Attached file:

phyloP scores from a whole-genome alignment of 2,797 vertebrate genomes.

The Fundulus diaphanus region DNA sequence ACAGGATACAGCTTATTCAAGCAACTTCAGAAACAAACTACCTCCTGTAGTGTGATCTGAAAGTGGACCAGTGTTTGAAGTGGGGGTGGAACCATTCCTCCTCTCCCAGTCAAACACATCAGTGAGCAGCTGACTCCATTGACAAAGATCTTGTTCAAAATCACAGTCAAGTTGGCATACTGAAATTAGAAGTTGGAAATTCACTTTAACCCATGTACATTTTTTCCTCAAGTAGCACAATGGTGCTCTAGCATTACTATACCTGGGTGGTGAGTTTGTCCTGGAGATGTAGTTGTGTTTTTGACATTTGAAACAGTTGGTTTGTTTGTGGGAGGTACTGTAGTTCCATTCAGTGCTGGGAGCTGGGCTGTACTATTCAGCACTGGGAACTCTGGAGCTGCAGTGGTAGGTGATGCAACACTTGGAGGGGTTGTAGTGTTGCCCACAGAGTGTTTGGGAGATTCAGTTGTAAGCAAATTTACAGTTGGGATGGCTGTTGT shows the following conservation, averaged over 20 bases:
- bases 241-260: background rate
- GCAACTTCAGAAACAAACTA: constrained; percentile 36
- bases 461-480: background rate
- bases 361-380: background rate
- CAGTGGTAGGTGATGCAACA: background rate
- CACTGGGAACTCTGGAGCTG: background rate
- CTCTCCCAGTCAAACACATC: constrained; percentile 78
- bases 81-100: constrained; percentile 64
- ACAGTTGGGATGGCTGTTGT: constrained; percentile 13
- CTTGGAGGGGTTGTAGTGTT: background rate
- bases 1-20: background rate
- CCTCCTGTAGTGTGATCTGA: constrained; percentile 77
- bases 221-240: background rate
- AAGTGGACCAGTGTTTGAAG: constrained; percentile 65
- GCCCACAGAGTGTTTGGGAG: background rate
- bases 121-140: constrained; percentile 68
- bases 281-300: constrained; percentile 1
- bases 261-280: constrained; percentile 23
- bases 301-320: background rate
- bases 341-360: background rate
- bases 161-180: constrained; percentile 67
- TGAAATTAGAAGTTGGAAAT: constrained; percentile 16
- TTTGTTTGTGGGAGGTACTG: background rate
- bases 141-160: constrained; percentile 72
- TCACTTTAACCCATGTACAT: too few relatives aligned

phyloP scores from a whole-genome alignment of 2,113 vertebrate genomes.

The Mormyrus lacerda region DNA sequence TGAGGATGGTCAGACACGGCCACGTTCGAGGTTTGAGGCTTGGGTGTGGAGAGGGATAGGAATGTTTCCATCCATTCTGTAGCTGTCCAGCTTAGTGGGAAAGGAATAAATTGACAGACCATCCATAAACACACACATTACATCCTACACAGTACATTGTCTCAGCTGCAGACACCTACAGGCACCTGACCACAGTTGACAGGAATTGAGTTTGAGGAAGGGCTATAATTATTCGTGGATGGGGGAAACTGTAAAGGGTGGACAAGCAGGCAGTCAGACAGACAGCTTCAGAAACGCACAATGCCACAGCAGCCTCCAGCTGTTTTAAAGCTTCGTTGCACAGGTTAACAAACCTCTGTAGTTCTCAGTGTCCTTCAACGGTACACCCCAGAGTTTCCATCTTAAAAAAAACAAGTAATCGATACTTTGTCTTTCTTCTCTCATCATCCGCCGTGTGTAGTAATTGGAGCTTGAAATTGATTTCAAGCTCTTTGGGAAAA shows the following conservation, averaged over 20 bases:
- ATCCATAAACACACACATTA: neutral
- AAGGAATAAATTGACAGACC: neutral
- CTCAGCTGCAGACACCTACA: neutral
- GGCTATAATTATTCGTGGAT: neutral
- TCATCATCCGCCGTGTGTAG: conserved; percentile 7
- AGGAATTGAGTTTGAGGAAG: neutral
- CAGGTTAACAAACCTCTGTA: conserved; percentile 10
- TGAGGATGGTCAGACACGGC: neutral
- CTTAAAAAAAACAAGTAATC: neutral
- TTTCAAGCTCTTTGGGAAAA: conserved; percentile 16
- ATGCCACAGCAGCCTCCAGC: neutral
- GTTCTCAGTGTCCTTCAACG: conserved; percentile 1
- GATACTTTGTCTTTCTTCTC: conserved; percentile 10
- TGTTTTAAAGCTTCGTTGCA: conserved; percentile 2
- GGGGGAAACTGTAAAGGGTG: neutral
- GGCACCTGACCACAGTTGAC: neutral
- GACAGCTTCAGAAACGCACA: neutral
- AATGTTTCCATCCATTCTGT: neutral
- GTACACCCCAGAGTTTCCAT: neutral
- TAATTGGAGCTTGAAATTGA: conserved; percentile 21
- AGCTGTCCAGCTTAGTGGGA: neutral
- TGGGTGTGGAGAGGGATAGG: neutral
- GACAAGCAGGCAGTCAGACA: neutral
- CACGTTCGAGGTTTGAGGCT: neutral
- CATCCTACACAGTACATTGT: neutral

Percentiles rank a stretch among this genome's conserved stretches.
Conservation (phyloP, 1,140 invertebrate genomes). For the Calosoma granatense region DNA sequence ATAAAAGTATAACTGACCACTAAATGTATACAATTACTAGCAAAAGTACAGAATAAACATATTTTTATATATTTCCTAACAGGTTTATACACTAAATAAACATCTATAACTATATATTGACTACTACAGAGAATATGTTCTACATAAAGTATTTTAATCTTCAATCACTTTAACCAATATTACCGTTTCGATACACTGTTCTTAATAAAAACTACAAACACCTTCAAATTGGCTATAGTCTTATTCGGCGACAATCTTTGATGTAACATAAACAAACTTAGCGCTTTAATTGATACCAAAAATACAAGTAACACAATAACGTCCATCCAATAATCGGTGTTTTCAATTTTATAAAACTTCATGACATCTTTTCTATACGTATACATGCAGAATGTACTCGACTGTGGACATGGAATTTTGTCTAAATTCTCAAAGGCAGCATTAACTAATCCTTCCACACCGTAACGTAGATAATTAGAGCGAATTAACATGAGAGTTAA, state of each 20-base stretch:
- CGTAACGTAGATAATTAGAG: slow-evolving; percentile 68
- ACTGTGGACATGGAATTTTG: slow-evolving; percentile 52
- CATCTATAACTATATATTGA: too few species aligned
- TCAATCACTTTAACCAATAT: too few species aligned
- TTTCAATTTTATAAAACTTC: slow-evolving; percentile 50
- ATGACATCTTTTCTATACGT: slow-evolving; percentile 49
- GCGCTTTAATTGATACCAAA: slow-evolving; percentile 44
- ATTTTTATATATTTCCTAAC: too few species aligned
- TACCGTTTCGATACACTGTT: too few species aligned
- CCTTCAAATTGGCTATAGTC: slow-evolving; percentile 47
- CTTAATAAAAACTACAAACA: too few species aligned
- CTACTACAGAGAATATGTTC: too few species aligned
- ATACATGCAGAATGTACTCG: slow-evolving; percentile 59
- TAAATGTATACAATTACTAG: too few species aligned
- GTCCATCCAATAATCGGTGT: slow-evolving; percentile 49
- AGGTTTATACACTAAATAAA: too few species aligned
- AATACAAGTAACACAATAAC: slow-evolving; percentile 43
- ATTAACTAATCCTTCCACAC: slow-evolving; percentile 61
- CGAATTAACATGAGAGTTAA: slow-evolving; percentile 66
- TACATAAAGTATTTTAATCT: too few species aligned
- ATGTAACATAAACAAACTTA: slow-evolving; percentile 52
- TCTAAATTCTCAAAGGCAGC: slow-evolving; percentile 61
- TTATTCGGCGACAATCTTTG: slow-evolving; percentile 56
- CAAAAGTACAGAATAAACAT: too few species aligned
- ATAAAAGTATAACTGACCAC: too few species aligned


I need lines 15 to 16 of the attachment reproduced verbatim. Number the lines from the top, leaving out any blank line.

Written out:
- bases 221-240: background rate
- AAGTGGACCAGTGTTTGAAG: constrained; percentile 65